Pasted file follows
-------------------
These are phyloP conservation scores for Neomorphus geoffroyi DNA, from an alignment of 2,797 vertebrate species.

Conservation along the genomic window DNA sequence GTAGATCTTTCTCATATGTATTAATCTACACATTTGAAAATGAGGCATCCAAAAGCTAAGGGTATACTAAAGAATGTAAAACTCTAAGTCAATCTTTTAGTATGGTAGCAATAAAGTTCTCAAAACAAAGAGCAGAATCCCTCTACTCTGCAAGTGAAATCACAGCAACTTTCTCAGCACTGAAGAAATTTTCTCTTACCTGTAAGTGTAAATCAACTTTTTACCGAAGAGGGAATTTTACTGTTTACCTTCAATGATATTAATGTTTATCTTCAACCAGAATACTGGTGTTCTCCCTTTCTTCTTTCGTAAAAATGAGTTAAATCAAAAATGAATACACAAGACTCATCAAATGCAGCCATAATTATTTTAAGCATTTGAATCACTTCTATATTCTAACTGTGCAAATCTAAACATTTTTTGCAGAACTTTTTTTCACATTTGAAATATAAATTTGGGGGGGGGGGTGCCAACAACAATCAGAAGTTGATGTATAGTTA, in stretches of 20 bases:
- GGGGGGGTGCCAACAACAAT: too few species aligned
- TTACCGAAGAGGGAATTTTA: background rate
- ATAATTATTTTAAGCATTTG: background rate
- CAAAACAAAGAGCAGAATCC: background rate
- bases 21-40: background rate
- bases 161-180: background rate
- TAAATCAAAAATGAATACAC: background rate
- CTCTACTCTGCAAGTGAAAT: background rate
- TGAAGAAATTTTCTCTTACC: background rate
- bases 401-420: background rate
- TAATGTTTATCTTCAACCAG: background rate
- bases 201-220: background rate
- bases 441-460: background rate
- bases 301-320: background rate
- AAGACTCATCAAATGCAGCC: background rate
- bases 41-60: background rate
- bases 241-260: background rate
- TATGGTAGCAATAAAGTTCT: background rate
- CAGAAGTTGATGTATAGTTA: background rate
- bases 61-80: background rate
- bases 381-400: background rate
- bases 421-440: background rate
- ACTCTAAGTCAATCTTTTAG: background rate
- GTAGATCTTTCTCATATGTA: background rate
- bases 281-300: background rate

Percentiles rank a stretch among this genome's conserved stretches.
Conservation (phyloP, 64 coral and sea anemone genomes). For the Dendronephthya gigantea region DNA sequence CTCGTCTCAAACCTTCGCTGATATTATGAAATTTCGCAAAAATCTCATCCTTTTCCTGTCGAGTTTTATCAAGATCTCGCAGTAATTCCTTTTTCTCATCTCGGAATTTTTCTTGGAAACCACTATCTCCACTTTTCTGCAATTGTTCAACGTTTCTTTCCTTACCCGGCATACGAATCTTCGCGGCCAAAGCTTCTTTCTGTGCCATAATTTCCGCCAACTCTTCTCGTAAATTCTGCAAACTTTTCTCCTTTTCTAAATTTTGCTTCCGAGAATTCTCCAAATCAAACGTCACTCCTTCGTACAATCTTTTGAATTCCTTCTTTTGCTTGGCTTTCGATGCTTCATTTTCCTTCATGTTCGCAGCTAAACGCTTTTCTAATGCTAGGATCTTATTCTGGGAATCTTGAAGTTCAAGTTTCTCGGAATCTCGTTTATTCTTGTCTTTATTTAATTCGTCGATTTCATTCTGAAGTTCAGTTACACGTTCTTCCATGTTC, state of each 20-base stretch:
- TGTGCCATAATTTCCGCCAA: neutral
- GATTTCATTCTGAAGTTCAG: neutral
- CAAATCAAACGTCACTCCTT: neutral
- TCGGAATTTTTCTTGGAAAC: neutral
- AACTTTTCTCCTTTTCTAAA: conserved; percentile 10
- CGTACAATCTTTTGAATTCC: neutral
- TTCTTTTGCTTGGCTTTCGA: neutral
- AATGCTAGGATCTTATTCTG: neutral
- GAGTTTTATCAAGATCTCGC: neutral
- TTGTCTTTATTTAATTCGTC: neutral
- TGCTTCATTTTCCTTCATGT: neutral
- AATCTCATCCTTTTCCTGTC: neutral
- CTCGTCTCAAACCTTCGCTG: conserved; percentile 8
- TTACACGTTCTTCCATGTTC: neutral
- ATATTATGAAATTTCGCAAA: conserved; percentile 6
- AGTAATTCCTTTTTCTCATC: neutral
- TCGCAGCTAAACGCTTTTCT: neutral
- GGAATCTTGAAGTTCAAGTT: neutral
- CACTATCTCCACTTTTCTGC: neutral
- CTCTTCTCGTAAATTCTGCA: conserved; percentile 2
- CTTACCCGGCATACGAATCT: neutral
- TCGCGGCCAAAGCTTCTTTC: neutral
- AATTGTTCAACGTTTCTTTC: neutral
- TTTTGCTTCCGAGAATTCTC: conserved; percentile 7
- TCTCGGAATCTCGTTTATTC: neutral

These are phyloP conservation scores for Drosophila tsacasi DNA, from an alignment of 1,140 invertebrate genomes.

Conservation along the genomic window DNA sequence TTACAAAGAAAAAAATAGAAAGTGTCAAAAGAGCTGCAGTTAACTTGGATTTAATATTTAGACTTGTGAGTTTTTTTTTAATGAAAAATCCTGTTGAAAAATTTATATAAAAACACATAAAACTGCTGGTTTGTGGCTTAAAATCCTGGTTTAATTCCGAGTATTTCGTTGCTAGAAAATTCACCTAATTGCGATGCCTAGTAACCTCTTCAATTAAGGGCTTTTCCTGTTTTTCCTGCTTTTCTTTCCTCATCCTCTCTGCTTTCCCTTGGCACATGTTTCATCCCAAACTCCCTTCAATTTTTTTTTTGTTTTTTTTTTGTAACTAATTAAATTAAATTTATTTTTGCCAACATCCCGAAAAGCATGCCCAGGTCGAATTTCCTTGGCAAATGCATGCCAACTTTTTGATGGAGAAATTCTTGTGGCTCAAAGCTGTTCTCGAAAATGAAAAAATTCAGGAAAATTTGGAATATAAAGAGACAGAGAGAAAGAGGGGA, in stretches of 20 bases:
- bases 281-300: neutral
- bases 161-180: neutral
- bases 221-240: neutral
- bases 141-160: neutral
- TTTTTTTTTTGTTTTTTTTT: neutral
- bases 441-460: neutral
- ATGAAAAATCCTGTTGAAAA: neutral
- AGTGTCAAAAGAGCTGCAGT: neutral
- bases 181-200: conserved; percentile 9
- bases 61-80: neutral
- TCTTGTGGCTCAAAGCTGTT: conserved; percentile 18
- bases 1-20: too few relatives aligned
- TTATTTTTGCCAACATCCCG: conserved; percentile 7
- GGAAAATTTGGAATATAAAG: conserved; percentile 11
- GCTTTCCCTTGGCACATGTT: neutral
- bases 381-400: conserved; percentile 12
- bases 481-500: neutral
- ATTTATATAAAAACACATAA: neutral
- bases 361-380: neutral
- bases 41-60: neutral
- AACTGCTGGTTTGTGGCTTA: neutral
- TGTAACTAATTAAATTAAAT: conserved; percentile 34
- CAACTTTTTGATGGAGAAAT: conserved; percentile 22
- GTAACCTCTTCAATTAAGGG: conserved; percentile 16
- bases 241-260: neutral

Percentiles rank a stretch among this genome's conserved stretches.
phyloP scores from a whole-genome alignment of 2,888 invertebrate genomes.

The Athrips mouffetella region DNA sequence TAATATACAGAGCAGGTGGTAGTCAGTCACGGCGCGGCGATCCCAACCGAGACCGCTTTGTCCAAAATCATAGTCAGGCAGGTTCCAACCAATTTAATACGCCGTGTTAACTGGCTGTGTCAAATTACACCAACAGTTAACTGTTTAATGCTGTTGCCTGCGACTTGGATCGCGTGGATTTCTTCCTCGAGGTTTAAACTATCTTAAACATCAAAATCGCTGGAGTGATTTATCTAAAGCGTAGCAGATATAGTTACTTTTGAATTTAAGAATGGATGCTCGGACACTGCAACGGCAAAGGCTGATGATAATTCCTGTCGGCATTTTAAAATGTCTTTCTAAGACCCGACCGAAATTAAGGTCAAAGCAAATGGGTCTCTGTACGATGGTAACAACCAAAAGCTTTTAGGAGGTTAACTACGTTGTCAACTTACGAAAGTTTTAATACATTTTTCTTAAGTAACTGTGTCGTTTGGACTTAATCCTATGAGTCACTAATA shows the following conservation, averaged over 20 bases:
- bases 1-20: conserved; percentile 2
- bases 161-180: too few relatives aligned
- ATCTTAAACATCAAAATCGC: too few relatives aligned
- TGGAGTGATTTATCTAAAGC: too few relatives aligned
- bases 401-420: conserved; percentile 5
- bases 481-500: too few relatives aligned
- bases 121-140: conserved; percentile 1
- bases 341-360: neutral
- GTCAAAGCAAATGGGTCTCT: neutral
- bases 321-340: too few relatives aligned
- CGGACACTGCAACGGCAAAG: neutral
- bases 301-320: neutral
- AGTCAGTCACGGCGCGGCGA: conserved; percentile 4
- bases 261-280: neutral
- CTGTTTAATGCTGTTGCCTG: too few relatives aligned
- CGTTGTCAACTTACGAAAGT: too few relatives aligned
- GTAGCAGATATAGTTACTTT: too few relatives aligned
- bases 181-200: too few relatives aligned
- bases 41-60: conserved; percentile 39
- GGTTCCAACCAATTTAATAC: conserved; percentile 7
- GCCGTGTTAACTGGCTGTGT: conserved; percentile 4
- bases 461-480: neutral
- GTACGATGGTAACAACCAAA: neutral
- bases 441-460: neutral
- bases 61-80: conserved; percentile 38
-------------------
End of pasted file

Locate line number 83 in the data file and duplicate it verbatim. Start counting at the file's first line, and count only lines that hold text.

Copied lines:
phyloP scores from a whole-genome alignment of 2,888 invertebrate genomes.